The pred issue makes a lot of sense, unfortunately my girl (a 5 year old Bernese) seems to have had some airway issues when our vet saw her. They started her on pred while acknowledging it was not an optimal situation for the reasons listed above, however I think it was reasonable given her respiratory distress.

    We are hopeful of seeing an oncologist with the results of an aspirate hopefully within a week, maximum maybe two. My question is will that short period of steroid truly have such an impact on her response to chemotherapy? I agree with my vet that it was the lesser of two evils given her respiratory distress, but I feel awful that this was a corner we were backed into and it might impact her future care.

    • Molly Jacobson on May 5, 2021 at 6:28 pm

      Hi Sean, hopefully all will work out, but in reality you will never, ever know the answer to your question. There is literally no way to know how things would have turned out if we’d been able to make a different choice. It’s one of the hardest problems in coping with dog cancer. There are so many choices, and there is almost NEVER a clear-cut choice that is 100% better to do. 🙁 Even if it does impact her chemo, you will have no way of knowing that for certain. So while I understand why you’re thinking about this and worrying about it, if you can, try to set it aside as a concern. Every single choice we make in cancer is about choosing the better of two evils, seeing how it goes, and then choosing again, tweaking as we go. The path is never, ever straight. There is no highway, just paths through a dark wood that we can only see with a weak flashlight beam. It sucks. 🙁 Whenever I find myself thinking “oh no, what if this was the wrong choice,” I try to remember that I’ll never know the answer, so I should think about something else. Not saying it’s easy. It’s just the only rational thing to do. <3

  8. Jessica on March 17, 2021 at 4:26 pm

    Thank you for this wonderful explanation. It really has helped me to understand a lot more of what to expect with my pup. We just got a diagnosis about a month ago of low grade t cell lymphoma, after noticing her lymph nodes were all enlarged. We were relieved to hear that her prognosis was not terrible, that She should be able to live comfortably for a year or so before symptoms worsened and chemo would be needed. But our relief was short lived, in the last couple of weeks she’s developed edema in her hind legs (which she can’t feel due to arthritis and nerve damage in her spine), making it hard for her to get around. And now, the last few days we’ve noticed swelling in her lips, as well as excessive panting and what sounds like some difficulty breathing comfortably, I’m assuming because her lymph nodes are still huge. Our city has no specialists to help us and travel is not possible right now for us… Our vet is trying his hardest to find us some answers but in the meantime we’re left feeling helpless. I’m extremely tempted to start prednisone, even at a low dose, just to lessen some of her discomfort. She’ll be 9 soon, and Her body is falling apart. I don’t expect her to live longer than a year or so, even without considering the lymphoma. Any helpful words would be so greatly appreciated!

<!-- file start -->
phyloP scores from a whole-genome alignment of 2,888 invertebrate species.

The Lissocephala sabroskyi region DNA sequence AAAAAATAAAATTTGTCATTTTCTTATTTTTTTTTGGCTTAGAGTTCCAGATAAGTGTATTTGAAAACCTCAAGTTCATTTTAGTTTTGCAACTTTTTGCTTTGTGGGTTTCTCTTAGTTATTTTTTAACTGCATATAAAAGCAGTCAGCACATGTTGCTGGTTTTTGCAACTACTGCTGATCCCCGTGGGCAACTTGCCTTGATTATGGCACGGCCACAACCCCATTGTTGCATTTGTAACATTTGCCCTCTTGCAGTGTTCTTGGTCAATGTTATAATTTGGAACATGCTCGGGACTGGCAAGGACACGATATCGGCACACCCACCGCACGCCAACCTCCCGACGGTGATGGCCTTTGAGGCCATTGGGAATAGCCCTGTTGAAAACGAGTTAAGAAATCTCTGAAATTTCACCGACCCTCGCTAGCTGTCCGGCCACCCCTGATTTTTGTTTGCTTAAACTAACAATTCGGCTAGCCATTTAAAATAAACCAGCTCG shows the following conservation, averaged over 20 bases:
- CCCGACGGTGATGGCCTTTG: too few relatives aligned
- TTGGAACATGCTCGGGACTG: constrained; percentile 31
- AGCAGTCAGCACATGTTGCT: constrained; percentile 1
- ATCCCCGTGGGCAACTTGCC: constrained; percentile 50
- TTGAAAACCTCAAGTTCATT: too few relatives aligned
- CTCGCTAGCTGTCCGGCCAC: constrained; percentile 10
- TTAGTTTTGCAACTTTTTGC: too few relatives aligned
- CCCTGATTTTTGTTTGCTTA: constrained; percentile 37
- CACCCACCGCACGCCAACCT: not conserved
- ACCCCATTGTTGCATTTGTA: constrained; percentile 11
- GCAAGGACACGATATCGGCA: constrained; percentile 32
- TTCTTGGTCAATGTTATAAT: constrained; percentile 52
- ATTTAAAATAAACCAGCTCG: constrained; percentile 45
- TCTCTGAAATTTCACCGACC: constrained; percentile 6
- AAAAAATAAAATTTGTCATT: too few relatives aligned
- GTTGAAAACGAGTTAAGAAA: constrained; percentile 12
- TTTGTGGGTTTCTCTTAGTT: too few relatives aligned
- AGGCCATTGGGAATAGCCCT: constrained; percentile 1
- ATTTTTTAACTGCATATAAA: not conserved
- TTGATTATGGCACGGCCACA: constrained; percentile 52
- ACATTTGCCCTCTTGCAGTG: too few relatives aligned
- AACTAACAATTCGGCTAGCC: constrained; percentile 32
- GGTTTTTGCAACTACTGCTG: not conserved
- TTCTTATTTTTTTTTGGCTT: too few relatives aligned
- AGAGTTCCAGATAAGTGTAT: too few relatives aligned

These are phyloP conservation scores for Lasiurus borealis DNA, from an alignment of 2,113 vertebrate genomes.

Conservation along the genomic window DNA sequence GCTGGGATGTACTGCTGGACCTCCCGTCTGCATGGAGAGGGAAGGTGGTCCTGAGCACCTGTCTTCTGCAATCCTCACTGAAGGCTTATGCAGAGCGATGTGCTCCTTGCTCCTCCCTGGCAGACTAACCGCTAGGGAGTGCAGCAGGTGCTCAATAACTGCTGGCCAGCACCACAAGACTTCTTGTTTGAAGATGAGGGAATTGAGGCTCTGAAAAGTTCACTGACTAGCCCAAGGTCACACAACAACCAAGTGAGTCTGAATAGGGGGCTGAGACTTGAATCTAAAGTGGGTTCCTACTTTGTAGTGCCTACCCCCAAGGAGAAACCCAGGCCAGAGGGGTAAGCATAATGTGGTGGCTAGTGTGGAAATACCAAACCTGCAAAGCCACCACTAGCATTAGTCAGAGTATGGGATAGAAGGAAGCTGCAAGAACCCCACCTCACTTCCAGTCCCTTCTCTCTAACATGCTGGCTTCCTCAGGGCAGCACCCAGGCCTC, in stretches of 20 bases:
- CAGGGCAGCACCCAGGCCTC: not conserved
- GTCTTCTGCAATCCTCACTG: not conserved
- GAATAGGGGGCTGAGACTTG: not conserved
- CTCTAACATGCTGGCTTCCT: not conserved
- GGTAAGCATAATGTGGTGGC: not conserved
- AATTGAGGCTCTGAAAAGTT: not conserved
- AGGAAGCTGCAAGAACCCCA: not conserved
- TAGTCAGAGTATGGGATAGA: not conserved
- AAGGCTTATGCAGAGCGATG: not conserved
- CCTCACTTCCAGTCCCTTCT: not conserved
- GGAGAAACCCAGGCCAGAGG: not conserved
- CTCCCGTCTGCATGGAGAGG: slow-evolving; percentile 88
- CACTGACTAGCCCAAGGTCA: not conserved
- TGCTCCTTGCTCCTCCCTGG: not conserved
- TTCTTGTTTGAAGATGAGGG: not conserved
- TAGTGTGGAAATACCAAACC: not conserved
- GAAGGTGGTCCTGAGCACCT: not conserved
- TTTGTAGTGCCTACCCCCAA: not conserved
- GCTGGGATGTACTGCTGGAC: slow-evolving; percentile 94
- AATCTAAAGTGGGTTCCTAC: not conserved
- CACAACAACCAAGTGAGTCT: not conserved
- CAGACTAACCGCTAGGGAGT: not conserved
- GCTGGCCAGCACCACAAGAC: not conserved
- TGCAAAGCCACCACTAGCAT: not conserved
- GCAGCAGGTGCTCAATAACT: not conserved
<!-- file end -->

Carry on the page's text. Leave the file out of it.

9. Pola vonfaulkenberg on January 5, 2021 at 7:07 am

    Great advice- just found out my 9 yr old GSD has lymphoma in his neck- vet said very aggressive- suggested to go on prednisone if not getting chemo-I just don’t want him to go through any pain – with no guarantee how long he will live if has chemo. He is breathing really hard,salivating, and would not eat this morning – I don’t know what to do.I love him so much but don’t want him to not live like he normally did.

    • Molly Jacobson on January 11, 2021 at 9:48 am

      Prednisone is amazing for quality of life. If you aren’t doing chemo, I would consider your vet’s suggestion. Here’s our “everything pred” article to help you understand that choice, but keep in mind that lymphoma is super aggressive and acts fast, AND also responds quickly when you start treating.

  10. Daniel Hsieh on February 10, 2020 at 1:21 am

    Hi, Dr. Sue. I came across your article too late. I noticed my 12-year old beagle’s lymphoma suddenly becomes hardened and larger around December 2019. I took him to the lcoal vet. The doc gave us two options: steroid or chemo. We were literaly walking in blind and picked the steroid option. My dog has been on steroid for about 2 weeks now since Jan 23, 2020. The beagle suddenly eats a lot and drinks a lot of water but at the same time, we noticed the lymphoma shrinks a bit but only for about 1 week and then gets larger again. In this week, he started to snore loudly while sleeping. He also pants a lot. Do you recommend my dog abrutly stop taking steroid and switch to chemo therapy? I have conerns if I suddenly let my dog stop taking steroid and swtich to chemo durgs However, if I keep feeding my dog with steroid, I fear the chemo therapy will be tarnished in the future. I am facing a tough dilemma now.